1. “¿Hola, do you speak Ingles?”


“Okay, I have a little Español. I work for a compania de music… Mi banda es playing, but I don’t have a wristband (point to wrist)… ¿donde get this?”

A little bit confused, the bouncer just waved you through. You didn’t actually think that would work, but for some reason it did. Now that you were backstage, you could satiate your curiosity and find out what kind of synthesizer that guy was playing. But then you got distracted by the open bar in the corner. You spent the next four hours drinking free vodka with VIPs.

12. Galerias 13 – Salvador, Brazil

You’d been in Salvador since Carnaval. The town had quieted down, but the hostel was lively. Megan had been looking for new inventive ways to get drunk. She’d been interviewing every person that walked through the doors of the kitchen to find out what drinking games they played back home.

A Swede walked over with a deck of cards. He tried to explain a game that his older brother taught him. Nobody really followed, but Anders said that “you’ll pick it up as you go along.” He shuffled the cards, passed them out, counted to ten, and then pointed to you. “Drink!” You had no idea what was happening, but you took a sip off your caipirinha.

Megan’s turn. She counted to ten and then pointed to Anders. He flipped his card to reveal an ace of spades, then said “Drink!” She took a swig off her Brahma.

Many people think grunge died with Kurt Cobain in 1994. But that’s not true — grunge died last night at a small bar in Miraflores.

Yumiko’s turn. She counted to ten and pointed to Megan. Megan flipped her card — ace of hearts. Anders yelled, “Now you both drink!” Yumiko and Megan cheered each other and finished their drinks.

At this point, it was very clear that nobody knew how to actually play the game. Megan asked if this Swedish drinking game was complicated to understand if you don’t speak Swedish.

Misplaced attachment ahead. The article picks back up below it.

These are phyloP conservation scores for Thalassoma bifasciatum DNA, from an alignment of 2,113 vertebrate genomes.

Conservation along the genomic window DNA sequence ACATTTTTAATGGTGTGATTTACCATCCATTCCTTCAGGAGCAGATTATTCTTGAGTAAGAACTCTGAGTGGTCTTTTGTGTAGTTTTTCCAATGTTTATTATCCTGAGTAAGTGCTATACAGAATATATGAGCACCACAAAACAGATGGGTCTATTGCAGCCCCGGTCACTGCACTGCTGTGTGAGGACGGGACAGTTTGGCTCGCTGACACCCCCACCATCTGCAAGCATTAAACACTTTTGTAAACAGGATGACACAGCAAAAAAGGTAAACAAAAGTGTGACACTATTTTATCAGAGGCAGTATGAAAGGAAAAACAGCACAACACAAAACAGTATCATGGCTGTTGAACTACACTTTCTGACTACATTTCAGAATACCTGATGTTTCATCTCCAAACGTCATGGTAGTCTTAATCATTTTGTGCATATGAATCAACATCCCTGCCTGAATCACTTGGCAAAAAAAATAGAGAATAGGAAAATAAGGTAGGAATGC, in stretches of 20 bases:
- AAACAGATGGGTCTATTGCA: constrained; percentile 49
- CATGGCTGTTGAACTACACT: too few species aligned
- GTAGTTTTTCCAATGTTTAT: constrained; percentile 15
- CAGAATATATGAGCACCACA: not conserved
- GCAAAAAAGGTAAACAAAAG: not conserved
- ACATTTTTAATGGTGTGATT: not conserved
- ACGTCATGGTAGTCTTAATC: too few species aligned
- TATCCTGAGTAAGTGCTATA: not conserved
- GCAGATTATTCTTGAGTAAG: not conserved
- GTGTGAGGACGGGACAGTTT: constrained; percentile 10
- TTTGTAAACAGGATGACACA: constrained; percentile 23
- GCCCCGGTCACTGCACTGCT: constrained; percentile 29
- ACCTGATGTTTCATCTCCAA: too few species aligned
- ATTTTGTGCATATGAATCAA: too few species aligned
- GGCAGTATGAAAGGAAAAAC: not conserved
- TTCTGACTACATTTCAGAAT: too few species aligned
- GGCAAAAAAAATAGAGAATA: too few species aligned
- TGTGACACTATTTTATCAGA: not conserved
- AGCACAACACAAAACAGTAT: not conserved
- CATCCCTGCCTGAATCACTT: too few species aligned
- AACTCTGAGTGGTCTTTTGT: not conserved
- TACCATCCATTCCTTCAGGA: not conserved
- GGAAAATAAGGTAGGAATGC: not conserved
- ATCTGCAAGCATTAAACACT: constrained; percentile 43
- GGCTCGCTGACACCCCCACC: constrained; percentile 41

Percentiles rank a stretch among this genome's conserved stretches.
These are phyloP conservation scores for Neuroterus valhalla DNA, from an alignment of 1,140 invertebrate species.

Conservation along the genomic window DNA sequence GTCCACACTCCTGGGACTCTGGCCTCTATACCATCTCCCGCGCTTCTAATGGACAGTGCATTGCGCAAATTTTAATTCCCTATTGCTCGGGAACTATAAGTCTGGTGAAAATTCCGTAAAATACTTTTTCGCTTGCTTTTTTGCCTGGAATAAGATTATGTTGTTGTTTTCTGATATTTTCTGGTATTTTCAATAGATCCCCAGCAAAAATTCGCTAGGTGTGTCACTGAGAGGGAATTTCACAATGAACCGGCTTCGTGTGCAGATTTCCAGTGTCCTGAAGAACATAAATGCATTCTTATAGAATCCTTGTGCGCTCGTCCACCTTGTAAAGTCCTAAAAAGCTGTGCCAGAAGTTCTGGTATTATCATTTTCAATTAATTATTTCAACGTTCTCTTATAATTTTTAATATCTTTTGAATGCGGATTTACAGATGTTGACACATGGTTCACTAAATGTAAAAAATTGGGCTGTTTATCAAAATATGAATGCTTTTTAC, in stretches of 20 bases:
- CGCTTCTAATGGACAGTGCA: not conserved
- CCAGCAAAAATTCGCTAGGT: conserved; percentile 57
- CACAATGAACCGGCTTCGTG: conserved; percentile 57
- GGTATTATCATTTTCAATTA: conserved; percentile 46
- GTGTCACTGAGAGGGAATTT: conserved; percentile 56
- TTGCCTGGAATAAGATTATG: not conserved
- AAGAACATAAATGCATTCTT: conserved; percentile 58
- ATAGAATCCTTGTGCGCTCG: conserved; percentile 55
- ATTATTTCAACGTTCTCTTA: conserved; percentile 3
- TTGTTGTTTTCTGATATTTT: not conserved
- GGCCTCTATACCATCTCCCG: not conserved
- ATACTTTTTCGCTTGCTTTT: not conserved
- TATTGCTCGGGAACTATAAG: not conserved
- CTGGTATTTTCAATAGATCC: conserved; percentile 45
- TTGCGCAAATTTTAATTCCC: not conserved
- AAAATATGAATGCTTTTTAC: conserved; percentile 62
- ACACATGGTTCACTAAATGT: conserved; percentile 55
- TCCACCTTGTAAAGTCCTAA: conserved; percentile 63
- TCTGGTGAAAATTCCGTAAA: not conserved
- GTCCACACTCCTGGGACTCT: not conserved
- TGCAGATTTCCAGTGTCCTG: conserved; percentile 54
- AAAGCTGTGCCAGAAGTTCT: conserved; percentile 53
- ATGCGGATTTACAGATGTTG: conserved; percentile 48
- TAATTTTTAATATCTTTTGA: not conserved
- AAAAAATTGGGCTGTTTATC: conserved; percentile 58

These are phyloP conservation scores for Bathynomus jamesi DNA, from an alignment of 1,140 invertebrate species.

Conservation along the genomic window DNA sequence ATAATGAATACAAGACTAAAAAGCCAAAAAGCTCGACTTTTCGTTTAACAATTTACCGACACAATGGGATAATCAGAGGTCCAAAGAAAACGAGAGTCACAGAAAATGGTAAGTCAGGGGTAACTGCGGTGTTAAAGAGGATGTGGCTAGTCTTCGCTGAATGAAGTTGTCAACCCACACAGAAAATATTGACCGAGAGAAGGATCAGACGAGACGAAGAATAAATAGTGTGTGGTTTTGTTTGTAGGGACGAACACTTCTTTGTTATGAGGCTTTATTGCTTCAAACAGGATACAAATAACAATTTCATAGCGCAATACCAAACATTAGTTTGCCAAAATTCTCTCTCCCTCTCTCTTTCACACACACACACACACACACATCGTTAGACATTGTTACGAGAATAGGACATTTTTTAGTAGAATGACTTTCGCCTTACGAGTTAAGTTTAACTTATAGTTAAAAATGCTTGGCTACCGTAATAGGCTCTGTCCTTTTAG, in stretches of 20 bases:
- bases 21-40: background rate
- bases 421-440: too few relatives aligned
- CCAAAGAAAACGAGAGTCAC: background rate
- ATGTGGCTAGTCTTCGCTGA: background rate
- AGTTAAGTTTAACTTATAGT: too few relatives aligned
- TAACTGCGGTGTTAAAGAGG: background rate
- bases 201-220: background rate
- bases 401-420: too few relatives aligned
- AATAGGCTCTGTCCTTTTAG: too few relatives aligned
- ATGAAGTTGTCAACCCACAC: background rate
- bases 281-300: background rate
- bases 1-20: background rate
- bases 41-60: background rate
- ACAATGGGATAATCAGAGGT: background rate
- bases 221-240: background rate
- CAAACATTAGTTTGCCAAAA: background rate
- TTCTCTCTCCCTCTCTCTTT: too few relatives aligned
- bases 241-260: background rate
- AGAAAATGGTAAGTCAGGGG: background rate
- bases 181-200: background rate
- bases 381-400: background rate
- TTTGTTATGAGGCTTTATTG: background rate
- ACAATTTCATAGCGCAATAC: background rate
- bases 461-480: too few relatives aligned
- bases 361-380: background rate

Anders laughed and said, “Oh, this isn’t a Swedish drinking game, it’s just a prank my brother used to pull on me to get me drunk quickly.”

13. Rivendell – Lima, Peru

You came to stay at the Lord of the Rings-themed hostel because a girl you made out with in Arequipa said she might be staying there. After checking in you discovered she wasn’t around — there were just a few tourists and a bunch of murals showcasing someone’s undying love for J.R.R. Tolkien.

She chose that hostel because it was a few blocks from a bar where her cousin would be performing later. After drinking a few beers at the hostel, you felt confident enough to find her at the show. A poster out front called the night’s event: “Grunge Is Not Dead.”

You walked inside and looked for your girl. She wasn’t there either. Maybe she didn’t even come to Lima this weekend. You were disappointed, but decided to try and enjoy the music anyway. The venue was filled with long-haired teenagers watching other long-haired teenagers try to approximate transliterated Nirvana lyrics over sludgy guitar riffs and inaccurate drum patterns. Many people think grunge died with Kurt Cobain in 1994. But that’s not true — grunge died last night at a small bar in Miraflores.